Late career rock records like Bob Mould is trying here can be polarizing, and often feel like a return to form rather than a fully unique statement. Mould crafts intense post-punk rock tracks here, with much more finesse than many young bands in the genre. This said, the record pulls out so many familiar ideas and keeps at a constant high volume that it starts to wear out fast.
In the sprawling rush of “Sunshine Rock,” Bob Mould quickly sets the stage for the ripping attitude that will follow on the record. As straightforward as the shredding ends up being, there’s such a fire behind Mould’s singing that it really feels like he’s been dying to get these feelings out. This feeling continues into the likes of “What Do You Want Me To Do” as a Foo Fighters-esque mix of shredding and 90s pop hooks ring out with something fun but not all that memorable. This said, Mould rides energy to great effect on “Sunny Love Song,” where he unabashedly burns through chorus after chorus with a roaring feedback to amp up the ferocity behind him.
By the time you hit the much more pop-punk drive of “Thirty Dozen Roses” it feels like Mould is taking handfuls of familiar songs and throwing them in a thrash-blender. Though the track even taps into his own “Don’t Want To Know If You Are Lonely,” this approach definitely leaves the song a tad uninspired at times. Mould starts exploring his own sonic territory more on “The Final Years” as the direct-cut of all the guitars opens up to strange and exotically arranged synths. “Irrational Poison” kicks out with its own abrasive tones while every chorus has this unique kind of cascading delivery that makes it sound punchy and triumphant.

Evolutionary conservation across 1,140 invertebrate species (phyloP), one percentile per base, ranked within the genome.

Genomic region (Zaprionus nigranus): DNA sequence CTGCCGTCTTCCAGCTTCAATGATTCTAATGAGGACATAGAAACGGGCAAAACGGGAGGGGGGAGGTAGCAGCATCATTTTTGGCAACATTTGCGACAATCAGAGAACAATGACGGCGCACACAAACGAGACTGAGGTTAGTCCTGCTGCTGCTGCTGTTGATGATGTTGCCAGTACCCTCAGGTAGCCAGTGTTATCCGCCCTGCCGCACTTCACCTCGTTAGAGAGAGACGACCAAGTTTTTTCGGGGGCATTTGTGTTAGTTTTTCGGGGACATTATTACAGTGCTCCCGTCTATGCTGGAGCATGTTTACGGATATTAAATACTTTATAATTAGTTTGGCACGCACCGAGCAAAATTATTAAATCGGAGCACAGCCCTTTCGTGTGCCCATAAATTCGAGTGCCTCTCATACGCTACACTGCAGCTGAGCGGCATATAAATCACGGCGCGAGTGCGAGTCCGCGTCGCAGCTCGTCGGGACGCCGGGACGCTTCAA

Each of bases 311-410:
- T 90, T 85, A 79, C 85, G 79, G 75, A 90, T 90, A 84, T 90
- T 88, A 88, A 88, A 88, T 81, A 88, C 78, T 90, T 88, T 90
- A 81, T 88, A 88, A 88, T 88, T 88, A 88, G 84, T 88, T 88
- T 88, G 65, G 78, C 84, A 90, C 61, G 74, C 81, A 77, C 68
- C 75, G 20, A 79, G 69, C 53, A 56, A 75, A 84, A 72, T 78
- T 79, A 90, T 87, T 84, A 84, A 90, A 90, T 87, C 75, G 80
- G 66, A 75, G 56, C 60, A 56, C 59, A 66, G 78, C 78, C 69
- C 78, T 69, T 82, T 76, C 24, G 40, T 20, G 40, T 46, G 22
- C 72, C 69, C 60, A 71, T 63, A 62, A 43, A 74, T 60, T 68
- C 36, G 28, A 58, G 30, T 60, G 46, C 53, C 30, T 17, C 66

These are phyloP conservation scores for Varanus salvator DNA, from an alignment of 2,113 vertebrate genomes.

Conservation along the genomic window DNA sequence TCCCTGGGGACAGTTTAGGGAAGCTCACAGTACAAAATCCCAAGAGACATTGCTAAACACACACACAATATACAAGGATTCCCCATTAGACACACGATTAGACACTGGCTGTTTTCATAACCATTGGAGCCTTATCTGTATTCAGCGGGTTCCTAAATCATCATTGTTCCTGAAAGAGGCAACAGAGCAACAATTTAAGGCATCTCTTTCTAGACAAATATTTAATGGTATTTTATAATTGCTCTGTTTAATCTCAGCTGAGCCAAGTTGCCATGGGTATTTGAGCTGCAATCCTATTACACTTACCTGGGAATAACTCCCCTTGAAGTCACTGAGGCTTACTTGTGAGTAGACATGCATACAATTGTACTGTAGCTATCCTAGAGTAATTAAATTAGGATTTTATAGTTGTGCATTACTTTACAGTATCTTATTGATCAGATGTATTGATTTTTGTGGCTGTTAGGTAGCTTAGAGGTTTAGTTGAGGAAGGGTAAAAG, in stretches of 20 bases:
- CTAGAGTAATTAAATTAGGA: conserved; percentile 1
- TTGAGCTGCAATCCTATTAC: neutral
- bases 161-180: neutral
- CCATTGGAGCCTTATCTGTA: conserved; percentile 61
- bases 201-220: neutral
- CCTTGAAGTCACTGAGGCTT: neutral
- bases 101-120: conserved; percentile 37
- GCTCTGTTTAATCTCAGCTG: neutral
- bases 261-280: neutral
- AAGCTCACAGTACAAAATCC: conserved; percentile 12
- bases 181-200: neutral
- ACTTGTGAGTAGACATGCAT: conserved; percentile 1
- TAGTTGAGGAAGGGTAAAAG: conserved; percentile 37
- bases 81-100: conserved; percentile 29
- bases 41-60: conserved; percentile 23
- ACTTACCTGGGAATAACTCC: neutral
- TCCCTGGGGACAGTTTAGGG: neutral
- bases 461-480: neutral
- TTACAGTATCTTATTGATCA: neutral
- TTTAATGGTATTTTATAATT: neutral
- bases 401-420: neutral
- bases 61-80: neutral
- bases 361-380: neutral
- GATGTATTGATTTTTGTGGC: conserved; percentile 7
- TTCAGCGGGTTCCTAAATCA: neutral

Going into second half of the record serves as more of a Mould Greatest Hits and partial reinvention. “I Fought” leads this charge with the same bit as his Hüsker Dü days, with a little more chanting to back it all up. Unfortunately “Sin King” reeks of too much early 2000s emo-punk in all the wrong ways, and comes off as too dramatic and derivative, even at its best times. In this way, even its more explosive finale becomes a draining stretch on a song that feels drawn out to begin with. It is cool however to here the more dance-inspired beats of “Lost Faith” that push Mould to shift his writing and create something more dynamically-focused than blown-out from top to bottom.
While this range continues in a softer way on “Camp Sunshine” the track comes off as a children’s song with adult depth. This isn’t to say the story isn’t worth hearing, it just feels so tonally inoffensive and reserved that it can’t deliver on the intended irony. A little of Mould’s work that inspired the likes of Them Crooked Vultures comes through on “Send Me A Postcard” for a fast and unrelenting song that shreds like nothing else. It’s sad in this respect that Mould actually starts shaking up his writing with a lot more breaks and hook-filled moments in “Western Sunset” because so much of the record would’ve benefited from this approach.
Words by Owen Maxwell
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